Osmel Almaguer

Tornadoes are common in the US mid-West. Photo by Steve Tegtmeier, commons.wikimedia.org

Rain and gusts of wind have left in their passing an innumerable collection of broken branches, felled trees, and ripped down high and low tension electric cables that now lay on the ground.  I don’t remember ever having witnessed anything like this.

Though we have survived the intense storms and hurricanes that cross our country every year, this was something completely different.

What most caught my attention was that no one saw it coming.  Our Civil Defense System boasts, justifiably, of being one of the most capable organizations when fighting against natural hazards. Our people have a highly developed culture in this area.  Proof of this is that —year after year— the number of victims of these forces is close to zero.

It was also strange that in neighborhoods close to mine, not even the lightest breeze of wind blew. Here though, it seemed like the world was coming to an end.  There were three car wrecks on the road that goes by my house.  It appears that they were attempting to avoid the flurry of branches and leaves that made visibility and circulation almost impossible.

I admit that I’m completely ignorant when it comes to meteorological issues, but I wonder if this doesn’t have something to do with accelerating deterioration of the environment.  Day by day, in one way or another, every human being who walks the planet is contributing to this.

Fortunately, my cement-block house was —like the third pig in the fairy tale— able to stand up to the huffing and puffing of our own big bad wolf. My uncle’s wooden place, however, almost fell down on him.

Cuba has never had a tornado; there are no volcanoes, nor dangerous wild animals; the most poisonous creatures that we have is the hairy spider, which can’t kill anyone; and only in the most eastern part in the island do earth tremors occur.  Also, our streets are the least violent in the world.  In short, all my life I’ve felt safe.

Our main problem is ourselves.  Hours after wind and rain stopped, the road remained filled with tree branches hampering the flow of traffic.  There were still no crews cleaning up the area; nor out restoring the electric lines.


osmel

Osmel Almaguer:Until recently I would to identify myself as a poet, a cultural promoter and a university student. Now that my notions on poetry have changed slightly, that I got a new job, and that I have finished my studies, I’m forced to ask myself: Am I a different person? In our introductions, we usually mention our social status instead of looking within ourselves for those characteristics that define us as unique and special. The fact that I’m scared of spiders, that I’ve never learned to dance, that I get upset over the simplest things, that culminating moments excite me, that I’m a perfectionist, composed but impulsive, childish but antiquated: these are clues that lead to who I truly am.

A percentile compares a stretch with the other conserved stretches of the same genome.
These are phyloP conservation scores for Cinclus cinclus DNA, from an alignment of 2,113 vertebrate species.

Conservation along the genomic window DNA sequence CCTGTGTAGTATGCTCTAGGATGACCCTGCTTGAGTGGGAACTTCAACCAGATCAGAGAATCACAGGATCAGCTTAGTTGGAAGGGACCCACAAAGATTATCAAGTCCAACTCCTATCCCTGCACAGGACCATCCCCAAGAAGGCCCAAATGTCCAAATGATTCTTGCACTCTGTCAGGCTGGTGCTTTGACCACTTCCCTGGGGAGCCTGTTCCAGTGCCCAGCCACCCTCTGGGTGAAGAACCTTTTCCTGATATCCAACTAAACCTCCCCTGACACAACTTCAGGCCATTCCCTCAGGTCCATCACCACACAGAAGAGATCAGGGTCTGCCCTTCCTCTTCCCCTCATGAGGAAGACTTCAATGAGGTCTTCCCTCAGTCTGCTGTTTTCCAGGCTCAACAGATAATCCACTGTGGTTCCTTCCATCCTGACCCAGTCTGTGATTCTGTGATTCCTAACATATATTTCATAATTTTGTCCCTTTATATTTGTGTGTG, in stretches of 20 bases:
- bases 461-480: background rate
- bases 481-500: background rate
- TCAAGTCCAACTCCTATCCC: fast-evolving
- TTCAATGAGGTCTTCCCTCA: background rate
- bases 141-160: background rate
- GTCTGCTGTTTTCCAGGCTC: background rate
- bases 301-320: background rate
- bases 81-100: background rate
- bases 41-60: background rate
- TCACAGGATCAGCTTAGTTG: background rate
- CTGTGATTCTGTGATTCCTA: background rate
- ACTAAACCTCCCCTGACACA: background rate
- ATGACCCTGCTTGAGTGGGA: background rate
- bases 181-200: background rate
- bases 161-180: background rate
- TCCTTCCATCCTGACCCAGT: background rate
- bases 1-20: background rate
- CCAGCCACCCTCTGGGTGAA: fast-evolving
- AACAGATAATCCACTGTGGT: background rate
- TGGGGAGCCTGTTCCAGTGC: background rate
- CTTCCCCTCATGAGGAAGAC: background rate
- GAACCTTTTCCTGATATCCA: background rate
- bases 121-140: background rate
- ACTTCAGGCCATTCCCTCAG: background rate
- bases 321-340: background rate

3 thoughts on “My Luck of the Draw

  • Just be thankful you don’t rely on FEMA! Anyhow, i think it’s a sign of one of the main successes of Cuba’s revolution right here; specifically, the fact that the Cuban state invested resources in providing better housing and warning systems than anywhere else in the Caribbean. Look at what happens to El Salvador, Haiti or Guatemala in a disaster! Heck, look at what happens in the US!

    Broadly speaking though, the demands on this uniquely effective system (and for all of its failures, one of the things that the Cuban revolution really did right) will only increase in time with global warming. And with the general state of disrepair of Cuban infrastructure, I hope that this system doesn’t start to decay too.

  • Cuba: the new Tornado Alley!
    ;P

  • Hola Osmel, I will spare you the pain of writing in Spanish, I am becoming more fluent everyday, not quite yet, though. Tell me, in what province and town do you live? What areas were affected by the tornado? My fiance lives in Matanzas, Matanzas; I will email him today to try to learn if he is safe; he does live in a stone house. Everything goes in cycles, and Mother Earth is regenerating herself, even if we humans contribute negativity to the environment. She is strong and able. What she is creating now, for those whose awareness and vibrational frequency remains strongs, growing to be the best they can be, will be a wonderful new world. For instance, perhaps like the Loop Current in the Gult of Mexico now is coming to a standstill is Mother Nature’s way of containment. Have the shores of Cuba been affected by the oil disaster? I pray not. My heart and soul are and always have been in Cuba, and soon it will be my home. Good tidings! Saludos y muchas bendiciones! “Corita” aka Corey DeAhna CloverFox, Artist – Author – Avatar

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